Feb. 11, 2015
Traveling the world is an awesome experience. However, getting ready to do so can be a challenge. Before I embarked on the Spartans Will.360 trip a few years ago, there was so much to do. I had to figure out how to put eight weeks of travel into carryon luggage. We had to figure out flights and lodging. I drove to Chicago at the last minute to pick up delayed visas from the Chinese Consulate. Computers needed to be updated and files created. Other projects had to be finished or handed off. Oh, and then there was the visit to the travel clinic at the health center where preparing for world travel was a pain – literally.
My poor arms were on the receiving end of polio, yellow fever, hepatitis A and B vaccines. Thank goodness my tetanus, MMR, pneumonia and influenza shots were already up to date or I might not have been able to move my arms for weeks. I was also given medication to prevent malaria, prescriptions for regular antibiotics and some heavy duty ones too. We talked about rabies and water-borne illnesses and all sorts of other things to look out for. Holy wow – there are a lot of ways to get sick around the world.
Luckily, I never even got as much as a cold during the entire trip. In fact, other than a dislocated shoulder and an odd reaction to a bug bite, our entire group remained healthy. I did, however, see plenty of illness and disease as we traveled to remote locations and each time I was incredibly grateful for the modern medicine I have access to. I saw kids suffering from preventable, treatable illnesses and it broke my heart.
Each year 2.5 million children die worldwide because they do not receive life-saving vaccinations at the appropriate time. Even if the vaccines are available, there often aren’t appropriate systems available to keep track of what kids need and when. Anil Jain, an MSU professor, is developing a fingerprint-based recognition method to track vaccination schedules for infants and toddlers, which will increase immunization coverage and save lives. He’s traveled to rural facilities in Benin, West Africa to test his system. Read more in the MSUToday story, “Scanning babies’ fingerprints could save lives.”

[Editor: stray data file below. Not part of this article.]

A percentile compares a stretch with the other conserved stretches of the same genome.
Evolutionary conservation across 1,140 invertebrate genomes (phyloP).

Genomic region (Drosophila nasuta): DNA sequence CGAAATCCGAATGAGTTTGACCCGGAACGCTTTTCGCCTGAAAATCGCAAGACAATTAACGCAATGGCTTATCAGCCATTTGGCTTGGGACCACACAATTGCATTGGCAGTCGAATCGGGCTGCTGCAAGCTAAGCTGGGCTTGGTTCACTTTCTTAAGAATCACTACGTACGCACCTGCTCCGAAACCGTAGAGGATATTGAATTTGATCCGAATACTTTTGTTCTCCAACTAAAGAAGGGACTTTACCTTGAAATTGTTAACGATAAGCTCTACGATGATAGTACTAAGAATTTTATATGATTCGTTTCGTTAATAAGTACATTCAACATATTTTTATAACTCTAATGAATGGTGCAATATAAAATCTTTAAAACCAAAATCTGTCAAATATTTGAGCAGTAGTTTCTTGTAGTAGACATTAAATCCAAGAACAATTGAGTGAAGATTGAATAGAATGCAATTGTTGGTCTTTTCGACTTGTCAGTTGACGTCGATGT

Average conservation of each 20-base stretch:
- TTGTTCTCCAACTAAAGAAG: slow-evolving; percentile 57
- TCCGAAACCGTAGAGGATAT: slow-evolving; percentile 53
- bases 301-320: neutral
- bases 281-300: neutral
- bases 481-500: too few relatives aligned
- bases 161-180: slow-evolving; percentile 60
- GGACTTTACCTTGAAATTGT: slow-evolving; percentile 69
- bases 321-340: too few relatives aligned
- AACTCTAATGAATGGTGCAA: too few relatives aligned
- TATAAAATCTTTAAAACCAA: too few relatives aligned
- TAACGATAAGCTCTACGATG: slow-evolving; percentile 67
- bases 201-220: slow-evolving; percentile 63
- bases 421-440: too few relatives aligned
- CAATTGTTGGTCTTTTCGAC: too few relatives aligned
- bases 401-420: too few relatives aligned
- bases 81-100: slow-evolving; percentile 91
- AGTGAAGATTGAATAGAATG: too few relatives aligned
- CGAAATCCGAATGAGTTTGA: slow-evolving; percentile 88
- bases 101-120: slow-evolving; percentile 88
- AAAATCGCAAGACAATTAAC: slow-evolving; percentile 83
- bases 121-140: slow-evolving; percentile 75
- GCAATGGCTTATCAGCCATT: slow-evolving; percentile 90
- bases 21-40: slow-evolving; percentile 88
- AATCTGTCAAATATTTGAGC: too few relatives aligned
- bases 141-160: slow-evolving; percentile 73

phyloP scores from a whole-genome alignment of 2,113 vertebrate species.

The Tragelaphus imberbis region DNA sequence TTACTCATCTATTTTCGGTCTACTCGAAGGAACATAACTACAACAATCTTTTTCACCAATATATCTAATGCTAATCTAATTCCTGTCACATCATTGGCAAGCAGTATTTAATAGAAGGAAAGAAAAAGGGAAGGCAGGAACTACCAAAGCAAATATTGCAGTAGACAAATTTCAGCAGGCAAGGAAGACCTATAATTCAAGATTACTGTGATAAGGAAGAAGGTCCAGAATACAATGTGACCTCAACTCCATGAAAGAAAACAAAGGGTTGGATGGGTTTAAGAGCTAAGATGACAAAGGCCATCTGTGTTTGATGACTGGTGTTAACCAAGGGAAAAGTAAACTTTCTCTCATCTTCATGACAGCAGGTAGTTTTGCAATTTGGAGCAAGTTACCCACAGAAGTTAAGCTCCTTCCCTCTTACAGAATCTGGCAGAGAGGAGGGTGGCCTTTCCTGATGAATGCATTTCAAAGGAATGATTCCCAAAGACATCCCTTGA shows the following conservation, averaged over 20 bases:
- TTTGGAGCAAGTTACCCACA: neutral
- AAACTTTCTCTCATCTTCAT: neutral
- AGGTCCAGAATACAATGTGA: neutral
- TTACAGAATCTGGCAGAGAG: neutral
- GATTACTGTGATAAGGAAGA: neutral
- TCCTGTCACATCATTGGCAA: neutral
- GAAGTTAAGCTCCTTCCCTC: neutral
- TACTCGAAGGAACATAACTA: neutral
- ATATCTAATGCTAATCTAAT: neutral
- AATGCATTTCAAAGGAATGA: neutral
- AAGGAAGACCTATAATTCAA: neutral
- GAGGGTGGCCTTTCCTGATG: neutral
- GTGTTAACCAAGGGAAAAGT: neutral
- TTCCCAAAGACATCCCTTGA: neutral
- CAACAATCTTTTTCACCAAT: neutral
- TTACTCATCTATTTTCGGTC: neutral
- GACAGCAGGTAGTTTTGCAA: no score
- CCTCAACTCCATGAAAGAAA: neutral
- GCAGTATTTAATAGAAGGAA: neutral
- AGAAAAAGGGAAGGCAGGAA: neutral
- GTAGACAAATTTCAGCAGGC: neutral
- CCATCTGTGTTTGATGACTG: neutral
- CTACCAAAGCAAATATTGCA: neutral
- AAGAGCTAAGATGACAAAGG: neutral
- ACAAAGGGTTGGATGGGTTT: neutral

With so many people around the world desperate for vaccines for their children, it’s astounding to me that here in the United States we’re finding a reappearance of diseases like the measles because so many are choosing not to vaccinate. Vaccines are based on massive research and testing. Science proves that they save lives.
Kimberly Mitcham is an assistant professor and a practicing pediatrician who has been treating and vaccinating children for more than 20 years. She is extremely knowledgeable about the importance of vaccines and the problem with the anti-vaccination movement. It’s not an easy job with so many misconceptions swirling about. She’s even been accused of getting kickbacks from the vaccine industry. She says, “There’s no secret agenda behind vaccinating your children. We just want them safe and healthy.” Read her FACULTY VOICE: A Pediatrician’s View on Vaccines, to learn more about her work.
While I was at the travel clinic getting poked, I saw students doing the same. Most of them were getting ready to embark on a study abroad experience. MSU has a long history of being globally connected and is truly a leader in study abroad.
It’s crazy the amount of programs we offer. Students can study sustainable food systems in Australia, marketing in China, Mayan culture in Belize, arts education in Ghana, archaeology in Greece, ecology of African mammals in Kenya, biodiversity crisis in Madagascar, public health in Peru, Swahili in Tanzania, English literature in the United Kingdom and so much more. Check out the video in the STUDENT VIEW: Leave Your Comfort Zone, to learn more.
Studying abroad has a way of staying with you. Sarah Scott, a 2014 MSU graduate, participated in a study abroad experience in Uganda learning about conservation. A local environmentalist, Benson Bamatura, was a partner in the program. When he passed away suddenly, leaving behind a wife and children, Sarah was inspired to help honor his memory. She, along with other students and partners started a fundraiser to build a classroom addition to a local school. Read "A classroom for Benson" to learn about this incredible mission.
Get out there and leave your comfort zone. Travel the world and see new things. Take new adventures and meet new people. Experience new cultures and open your mind to different ideas. Value differences and work for common good. Be bold.
Photo of local children taken by me in Magomero, Malawi, Feb. 2013.